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Carrier Transport and Recombination in Organic Solar Cells
Conferences & Talks

2010 Materials Research Society Fall Meeting

29 November 2010
2:30 pm
Boston, Massachusetts



This talk will describe experiments and the analysis of electronic conduction in organic solar cells, with the aim of a better understanding of how they operate so that we can find ways to improve the solar cell efficiency.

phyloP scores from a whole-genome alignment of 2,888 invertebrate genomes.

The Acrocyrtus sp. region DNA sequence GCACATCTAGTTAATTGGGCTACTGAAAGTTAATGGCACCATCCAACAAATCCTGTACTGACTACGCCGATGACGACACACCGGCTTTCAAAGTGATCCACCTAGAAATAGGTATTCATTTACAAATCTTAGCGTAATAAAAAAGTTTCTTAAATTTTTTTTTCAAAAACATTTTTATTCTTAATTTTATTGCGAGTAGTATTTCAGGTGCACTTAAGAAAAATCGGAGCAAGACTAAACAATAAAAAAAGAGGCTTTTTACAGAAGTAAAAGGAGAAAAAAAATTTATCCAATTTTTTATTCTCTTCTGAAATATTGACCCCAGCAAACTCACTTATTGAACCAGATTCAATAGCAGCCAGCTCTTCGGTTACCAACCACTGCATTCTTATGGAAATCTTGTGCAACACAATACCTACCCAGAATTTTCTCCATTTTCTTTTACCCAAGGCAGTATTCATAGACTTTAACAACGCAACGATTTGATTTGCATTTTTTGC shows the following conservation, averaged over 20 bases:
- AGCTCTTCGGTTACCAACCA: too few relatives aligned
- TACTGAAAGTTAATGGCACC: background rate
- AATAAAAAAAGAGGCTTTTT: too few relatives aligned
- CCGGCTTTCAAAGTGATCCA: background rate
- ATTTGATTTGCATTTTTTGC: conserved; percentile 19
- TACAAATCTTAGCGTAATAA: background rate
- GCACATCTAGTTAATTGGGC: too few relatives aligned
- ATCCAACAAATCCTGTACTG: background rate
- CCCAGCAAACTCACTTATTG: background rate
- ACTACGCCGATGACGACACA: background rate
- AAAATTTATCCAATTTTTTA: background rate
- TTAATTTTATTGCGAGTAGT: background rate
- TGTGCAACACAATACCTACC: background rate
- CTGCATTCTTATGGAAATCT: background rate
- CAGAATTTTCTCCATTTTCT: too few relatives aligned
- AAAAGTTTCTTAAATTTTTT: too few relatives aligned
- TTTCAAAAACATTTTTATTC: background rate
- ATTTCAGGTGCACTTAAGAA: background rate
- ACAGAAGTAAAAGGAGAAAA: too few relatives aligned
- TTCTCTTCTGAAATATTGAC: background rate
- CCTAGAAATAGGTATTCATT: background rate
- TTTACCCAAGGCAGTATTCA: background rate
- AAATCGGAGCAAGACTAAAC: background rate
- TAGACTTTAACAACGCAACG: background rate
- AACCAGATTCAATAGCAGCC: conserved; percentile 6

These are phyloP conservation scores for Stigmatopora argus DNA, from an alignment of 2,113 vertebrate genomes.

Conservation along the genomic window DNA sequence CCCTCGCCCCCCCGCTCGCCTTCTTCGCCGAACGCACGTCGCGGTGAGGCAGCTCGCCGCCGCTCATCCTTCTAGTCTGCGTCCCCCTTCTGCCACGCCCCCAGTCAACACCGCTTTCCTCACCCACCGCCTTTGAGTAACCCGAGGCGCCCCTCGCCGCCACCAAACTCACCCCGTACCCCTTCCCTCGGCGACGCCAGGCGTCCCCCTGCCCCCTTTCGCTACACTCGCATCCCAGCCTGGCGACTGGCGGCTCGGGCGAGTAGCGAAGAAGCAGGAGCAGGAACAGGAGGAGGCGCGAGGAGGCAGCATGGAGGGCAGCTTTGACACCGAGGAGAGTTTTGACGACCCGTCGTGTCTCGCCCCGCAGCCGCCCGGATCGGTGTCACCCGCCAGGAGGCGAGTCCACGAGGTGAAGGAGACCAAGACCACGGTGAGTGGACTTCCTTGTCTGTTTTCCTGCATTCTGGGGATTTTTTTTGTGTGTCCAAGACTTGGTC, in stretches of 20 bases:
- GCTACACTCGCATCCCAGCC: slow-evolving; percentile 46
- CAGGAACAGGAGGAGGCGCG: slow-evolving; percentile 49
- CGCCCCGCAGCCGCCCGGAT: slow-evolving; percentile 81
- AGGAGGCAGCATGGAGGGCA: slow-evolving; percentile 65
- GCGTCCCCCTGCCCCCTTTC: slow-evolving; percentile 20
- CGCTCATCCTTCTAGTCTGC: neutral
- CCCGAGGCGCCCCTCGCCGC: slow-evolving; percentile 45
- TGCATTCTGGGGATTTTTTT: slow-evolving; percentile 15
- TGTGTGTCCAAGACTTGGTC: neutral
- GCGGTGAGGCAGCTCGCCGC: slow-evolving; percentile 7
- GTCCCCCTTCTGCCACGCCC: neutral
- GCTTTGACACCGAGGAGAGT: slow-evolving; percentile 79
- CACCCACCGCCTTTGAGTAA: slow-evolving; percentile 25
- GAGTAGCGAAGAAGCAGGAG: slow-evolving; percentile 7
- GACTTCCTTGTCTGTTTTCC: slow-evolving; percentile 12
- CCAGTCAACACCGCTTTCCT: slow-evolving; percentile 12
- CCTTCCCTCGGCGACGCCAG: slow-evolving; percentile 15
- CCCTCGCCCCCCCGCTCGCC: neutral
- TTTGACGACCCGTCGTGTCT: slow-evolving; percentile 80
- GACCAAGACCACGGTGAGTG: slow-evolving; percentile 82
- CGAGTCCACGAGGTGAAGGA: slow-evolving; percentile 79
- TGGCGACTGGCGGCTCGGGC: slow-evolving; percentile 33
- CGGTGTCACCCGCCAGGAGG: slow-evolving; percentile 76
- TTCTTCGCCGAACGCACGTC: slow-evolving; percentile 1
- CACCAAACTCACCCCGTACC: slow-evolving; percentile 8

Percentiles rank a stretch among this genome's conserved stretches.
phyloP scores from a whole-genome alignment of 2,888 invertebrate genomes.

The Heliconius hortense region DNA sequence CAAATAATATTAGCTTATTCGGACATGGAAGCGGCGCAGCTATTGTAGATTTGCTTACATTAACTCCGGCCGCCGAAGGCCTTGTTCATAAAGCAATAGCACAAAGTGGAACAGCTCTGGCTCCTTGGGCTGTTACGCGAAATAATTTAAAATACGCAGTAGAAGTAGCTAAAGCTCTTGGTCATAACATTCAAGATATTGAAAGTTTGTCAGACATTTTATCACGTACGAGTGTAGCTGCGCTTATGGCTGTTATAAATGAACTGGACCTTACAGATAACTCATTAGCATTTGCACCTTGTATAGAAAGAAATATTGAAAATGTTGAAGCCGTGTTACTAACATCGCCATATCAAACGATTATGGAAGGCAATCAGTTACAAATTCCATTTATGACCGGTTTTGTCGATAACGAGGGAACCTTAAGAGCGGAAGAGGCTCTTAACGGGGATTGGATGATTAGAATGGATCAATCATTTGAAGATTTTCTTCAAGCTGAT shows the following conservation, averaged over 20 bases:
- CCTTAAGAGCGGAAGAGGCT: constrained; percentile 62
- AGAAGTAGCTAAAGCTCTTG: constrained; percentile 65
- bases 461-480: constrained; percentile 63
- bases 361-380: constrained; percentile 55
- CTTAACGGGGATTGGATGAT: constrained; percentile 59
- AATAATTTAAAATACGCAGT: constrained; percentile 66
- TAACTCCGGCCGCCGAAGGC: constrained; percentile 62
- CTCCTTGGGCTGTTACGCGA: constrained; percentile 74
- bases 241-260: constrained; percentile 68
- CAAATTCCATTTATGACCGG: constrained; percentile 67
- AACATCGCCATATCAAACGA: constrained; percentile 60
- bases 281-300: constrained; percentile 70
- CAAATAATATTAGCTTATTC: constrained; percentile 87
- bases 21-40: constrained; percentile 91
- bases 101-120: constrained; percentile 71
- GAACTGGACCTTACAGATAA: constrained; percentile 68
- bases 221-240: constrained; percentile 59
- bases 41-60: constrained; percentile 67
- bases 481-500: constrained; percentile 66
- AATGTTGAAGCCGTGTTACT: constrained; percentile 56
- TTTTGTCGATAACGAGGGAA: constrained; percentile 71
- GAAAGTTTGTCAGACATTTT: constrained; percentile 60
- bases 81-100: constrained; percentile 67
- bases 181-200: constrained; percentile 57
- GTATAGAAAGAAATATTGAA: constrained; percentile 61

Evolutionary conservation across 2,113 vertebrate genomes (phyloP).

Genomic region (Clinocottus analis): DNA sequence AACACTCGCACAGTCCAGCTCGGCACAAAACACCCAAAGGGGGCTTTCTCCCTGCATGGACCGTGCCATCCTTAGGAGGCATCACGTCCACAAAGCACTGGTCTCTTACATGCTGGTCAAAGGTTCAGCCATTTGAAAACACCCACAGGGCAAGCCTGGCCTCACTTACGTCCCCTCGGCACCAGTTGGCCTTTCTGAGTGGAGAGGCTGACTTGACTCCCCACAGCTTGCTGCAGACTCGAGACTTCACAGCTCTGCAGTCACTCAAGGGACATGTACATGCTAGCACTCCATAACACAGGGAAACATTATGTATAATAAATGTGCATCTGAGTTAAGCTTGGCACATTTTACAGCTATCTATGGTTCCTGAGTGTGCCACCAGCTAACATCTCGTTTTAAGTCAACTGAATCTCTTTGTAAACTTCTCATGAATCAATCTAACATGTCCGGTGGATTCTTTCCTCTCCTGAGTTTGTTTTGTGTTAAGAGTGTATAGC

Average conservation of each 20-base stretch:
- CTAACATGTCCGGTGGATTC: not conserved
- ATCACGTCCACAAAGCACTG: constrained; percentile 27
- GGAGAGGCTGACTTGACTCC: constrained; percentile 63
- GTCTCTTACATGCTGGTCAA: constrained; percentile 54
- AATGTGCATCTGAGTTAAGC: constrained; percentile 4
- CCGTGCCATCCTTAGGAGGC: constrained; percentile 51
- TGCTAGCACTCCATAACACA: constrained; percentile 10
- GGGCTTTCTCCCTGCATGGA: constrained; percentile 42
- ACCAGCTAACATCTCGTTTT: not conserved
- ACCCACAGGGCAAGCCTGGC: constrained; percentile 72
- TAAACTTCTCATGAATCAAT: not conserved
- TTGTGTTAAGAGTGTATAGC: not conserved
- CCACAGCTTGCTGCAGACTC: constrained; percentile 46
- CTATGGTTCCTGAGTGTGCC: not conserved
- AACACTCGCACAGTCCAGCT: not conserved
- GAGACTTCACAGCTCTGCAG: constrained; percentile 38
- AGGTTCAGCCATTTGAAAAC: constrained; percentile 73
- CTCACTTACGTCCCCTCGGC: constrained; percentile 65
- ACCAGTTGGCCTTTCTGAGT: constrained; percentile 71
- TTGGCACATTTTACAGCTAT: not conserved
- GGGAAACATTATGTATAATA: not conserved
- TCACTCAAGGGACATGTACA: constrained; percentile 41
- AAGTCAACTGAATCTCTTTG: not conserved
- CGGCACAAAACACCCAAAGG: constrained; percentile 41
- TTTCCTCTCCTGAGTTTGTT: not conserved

An understanding of the physics of organic bulk heterojunction solar cells requires knowledge of the electronic transport and recombination mechanisms. We show that time-of-flight (TOF) transient photoconductivity can be used to obtain a wide range of information about the opto-electronic processes in the cells, including carrier mobility, recombination lifetimes and recombination mechanisms. Measurements of carrier mobility complicated because the solar cells are optically thin. The usual TOF model has to be adapted to carriers created throughout the material with both electrons and holes contributing to the transport. We show that the two carriers can be distinguished and their mobility measured except when the response is limited by the RC time constant of the measurement.  Dispersive mobility is observed and we discuss the relation of the mobility to the material disorder.  When the internal voltage is small, recombination dominates and the transient photoconductivity provides a measure of the recombination time. The transient photoconductivity measurements are able to rule out geminate recombination as a significant mechanism and together with dc photoconductivity indicate that recombination through interface states is the dominant process in the P3HT/PCBM and PCDTBT/PCBM cells measured.